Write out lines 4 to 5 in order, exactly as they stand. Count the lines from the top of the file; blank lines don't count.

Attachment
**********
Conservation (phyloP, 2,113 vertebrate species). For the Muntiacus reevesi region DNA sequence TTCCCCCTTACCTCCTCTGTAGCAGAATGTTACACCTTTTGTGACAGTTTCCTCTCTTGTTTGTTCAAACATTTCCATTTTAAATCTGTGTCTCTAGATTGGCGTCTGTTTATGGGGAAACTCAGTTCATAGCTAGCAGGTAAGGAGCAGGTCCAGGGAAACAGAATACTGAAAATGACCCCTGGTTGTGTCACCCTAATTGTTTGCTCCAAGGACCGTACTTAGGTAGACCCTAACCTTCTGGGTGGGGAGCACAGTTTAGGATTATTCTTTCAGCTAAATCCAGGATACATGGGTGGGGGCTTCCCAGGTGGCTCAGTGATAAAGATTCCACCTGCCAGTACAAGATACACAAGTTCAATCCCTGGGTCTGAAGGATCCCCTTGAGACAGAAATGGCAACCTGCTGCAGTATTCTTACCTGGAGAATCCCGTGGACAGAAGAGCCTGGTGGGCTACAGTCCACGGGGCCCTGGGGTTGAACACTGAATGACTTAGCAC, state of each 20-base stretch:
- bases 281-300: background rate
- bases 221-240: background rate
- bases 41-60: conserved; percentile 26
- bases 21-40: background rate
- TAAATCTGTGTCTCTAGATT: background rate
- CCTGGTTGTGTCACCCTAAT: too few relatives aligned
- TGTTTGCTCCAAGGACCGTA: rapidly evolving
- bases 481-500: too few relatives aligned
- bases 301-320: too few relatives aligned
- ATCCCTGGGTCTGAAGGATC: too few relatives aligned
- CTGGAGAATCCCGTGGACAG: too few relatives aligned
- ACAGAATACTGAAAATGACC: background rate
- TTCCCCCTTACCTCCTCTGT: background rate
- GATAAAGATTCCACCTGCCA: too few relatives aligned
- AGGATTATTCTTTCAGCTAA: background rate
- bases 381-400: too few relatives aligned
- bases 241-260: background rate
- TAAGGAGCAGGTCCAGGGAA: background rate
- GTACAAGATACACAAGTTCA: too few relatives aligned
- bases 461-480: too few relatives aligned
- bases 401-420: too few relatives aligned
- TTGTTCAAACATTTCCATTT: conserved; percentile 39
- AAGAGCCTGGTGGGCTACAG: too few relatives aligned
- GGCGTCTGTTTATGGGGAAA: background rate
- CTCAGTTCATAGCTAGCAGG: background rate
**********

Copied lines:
- bases 41-60: conserved; percentile 26
- bases 21-40: background rate